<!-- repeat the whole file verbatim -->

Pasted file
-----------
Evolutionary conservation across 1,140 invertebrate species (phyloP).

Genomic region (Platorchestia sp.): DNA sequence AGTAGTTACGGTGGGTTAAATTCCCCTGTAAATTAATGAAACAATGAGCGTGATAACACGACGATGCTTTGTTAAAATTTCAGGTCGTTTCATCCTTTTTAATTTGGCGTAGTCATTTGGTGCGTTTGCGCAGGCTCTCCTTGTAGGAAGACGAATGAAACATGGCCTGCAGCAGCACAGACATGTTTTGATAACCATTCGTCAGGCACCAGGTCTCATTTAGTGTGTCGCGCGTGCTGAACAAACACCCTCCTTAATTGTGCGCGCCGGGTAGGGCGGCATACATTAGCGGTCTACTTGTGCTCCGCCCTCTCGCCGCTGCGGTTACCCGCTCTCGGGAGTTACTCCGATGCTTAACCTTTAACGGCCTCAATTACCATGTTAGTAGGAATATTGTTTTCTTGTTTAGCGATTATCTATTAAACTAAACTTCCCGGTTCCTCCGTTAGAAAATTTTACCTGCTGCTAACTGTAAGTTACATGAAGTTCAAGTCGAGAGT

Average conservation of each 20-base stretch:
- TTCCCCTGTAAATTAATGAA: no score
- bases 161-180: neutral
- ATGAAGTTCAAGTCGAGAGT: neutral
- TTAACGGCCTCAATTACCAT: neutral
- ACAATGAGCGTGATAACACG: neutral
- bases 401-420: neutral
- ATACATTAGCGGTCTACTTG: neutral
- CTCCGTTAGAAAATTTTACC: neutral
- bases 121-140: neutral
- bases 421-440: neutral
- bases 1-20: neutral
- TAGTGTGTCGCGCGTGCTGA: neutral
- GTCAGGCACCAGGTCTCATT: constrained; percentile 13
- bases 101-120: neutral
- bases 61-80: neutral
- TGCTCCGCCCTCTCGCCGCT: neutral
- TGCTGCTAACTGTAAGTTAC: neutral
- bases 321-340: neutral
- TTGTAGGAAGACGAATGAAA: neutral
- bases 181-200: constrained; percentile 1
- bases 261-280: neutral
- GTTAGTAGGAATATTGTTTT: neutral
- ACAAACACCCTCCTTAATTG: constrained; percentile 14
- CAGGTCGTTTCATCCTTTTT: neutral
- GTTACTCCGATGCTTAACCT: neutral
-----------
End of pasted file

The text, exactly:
Evolutionary conservation across 1,140 invertebrate species (phyloP).

Genomic region (Platorchestia sp.): DNA sequence AGTAGTTACGGTGGGTTAAATTCCCCTGTAAATTAATGAAACAATGAGCGTGATAACACGACGATGCTTTGTTAAAATTTCAGGTCGTTTCATCCTTTTTAATTTGGCGTAGTCATTTGGTGCGTTTGCGCAGGCTCTCCTTGTAGGAAGACGAATGAAACATGGCCTGCAGCAGCACAGACATGTTTTGATAACCATTCGTCAGGCACCAGGTCTCATTTAGTGTGTCGCGCGTGCTGAACAAACACCCTCCTTAATTGTGCGCGCCGGGTAGGGCGGCATACATTAGCGGTCTACTTGTGCTCCGCCCTCTCGCCGCTGCGGTTACCCGCTCTCGGGAGTTACTCCGATGCTTAACCTTTAACGGCCTCAATTACCATGTTAGTAGGAATATTGTTTTCTTGTTTAGCGATTATCTATTAAACTAAACTTCCCGGTTCCTCCGTTAGAAAATTTTACCTGCTGCTAACTGTAAGTTACATGAAGTTCAAGTCGAGAGT

Average conservation of each 20-base stretch:
- TTCCCCTGTAAATTAATGAA: no score
- bases 161-180: neutral
- ATGAAGTTCAAGTCGAGAGT: neutral
- TTAACGGCCTCAATTACCAT: neutral
- ACAATGAGCGTGATAACACG: neutral
- bases 401-420: neutral
- ATACATTAGCGGTCTACTTG: neutral
- CTCCGTTAGAAAATTTTACC: neutral
- bases 121-140: neutral
- bases 421-440: neutral
- bases 1-20: neutral
- TAGTGTGTCGCGCGTGCTGA: neutral
- GTCAGGCACCAGGTCTCATT: constrained; percentile 13
- bases 101-120: neutral
- bases 61-80: neutral
- TGCTCCGCCCTCTCGCCGCT: neutral
- TGCTGCTAACTGTAAGTTAC: neutral
- bases 321-340: neutral
- TTGTAGGAAGACGAATGAAA: neutral
- bases 181-200: constrained; percentile 1
- bases 261-280: neutral
- GTTAGTAGGAATATTGTTTT: neutral
- ACAAACACCCTCCTTAATTG: constrained; percentile 14
- CAGGTCGTTTCATCCTTTTT: neutral
- GTTACTCCGATGCTTAACCT: neutral